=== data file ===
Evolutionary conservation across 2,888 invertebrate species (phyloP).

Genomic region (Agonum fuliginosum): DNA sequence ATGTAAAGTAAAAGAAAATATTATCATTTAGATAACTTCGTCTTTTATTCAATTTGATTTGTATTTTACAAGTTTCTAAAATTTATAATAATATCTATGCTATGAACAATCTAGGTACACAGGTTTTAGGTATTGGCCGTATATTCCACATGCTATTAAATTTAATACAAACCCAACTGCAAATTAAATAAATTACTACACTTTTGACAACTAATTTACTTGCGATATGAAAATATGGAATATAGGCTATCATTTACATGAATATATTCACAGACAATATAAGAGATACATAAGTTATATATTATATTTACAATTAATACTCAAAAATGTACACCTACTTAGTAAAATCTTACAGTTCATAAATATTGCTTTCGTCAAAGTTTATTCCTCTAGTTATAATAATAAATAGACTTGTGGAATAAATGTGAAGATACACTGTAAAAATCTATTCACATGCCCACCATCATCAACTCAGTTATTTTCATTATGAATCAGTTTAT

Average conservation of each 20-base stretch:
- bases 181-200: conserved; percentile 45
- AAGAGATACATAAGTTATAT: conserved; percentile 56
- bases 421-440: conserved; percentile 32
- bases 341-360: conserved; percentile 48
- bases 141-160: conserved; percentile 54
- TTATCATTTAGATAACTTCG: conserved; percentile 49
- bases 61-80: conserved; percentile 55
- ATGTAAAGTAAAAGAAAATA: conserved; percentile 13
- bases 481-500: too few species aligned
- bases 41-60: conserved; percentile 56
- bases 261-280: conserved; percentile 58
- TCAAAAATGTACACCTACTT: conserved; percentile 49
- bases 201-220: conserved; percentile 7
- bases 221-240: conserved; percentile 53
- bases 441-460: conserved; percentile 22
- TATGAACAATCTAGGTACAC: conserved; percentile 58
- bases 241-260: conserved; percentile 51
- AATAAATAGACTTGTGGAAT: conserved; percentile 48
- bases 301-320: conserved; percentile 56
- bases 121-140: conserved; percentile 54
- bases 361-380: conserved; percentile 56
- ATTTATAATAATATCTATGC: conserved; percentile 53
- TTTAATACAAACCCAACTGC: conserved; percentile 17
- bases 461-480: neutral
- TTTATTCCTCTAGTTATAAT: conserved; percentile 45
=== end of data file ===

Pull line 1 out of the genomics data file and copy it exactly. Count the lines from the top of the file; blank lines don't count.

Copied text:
Evolutionary conservation across 2,888 invertebrate species (phyloP).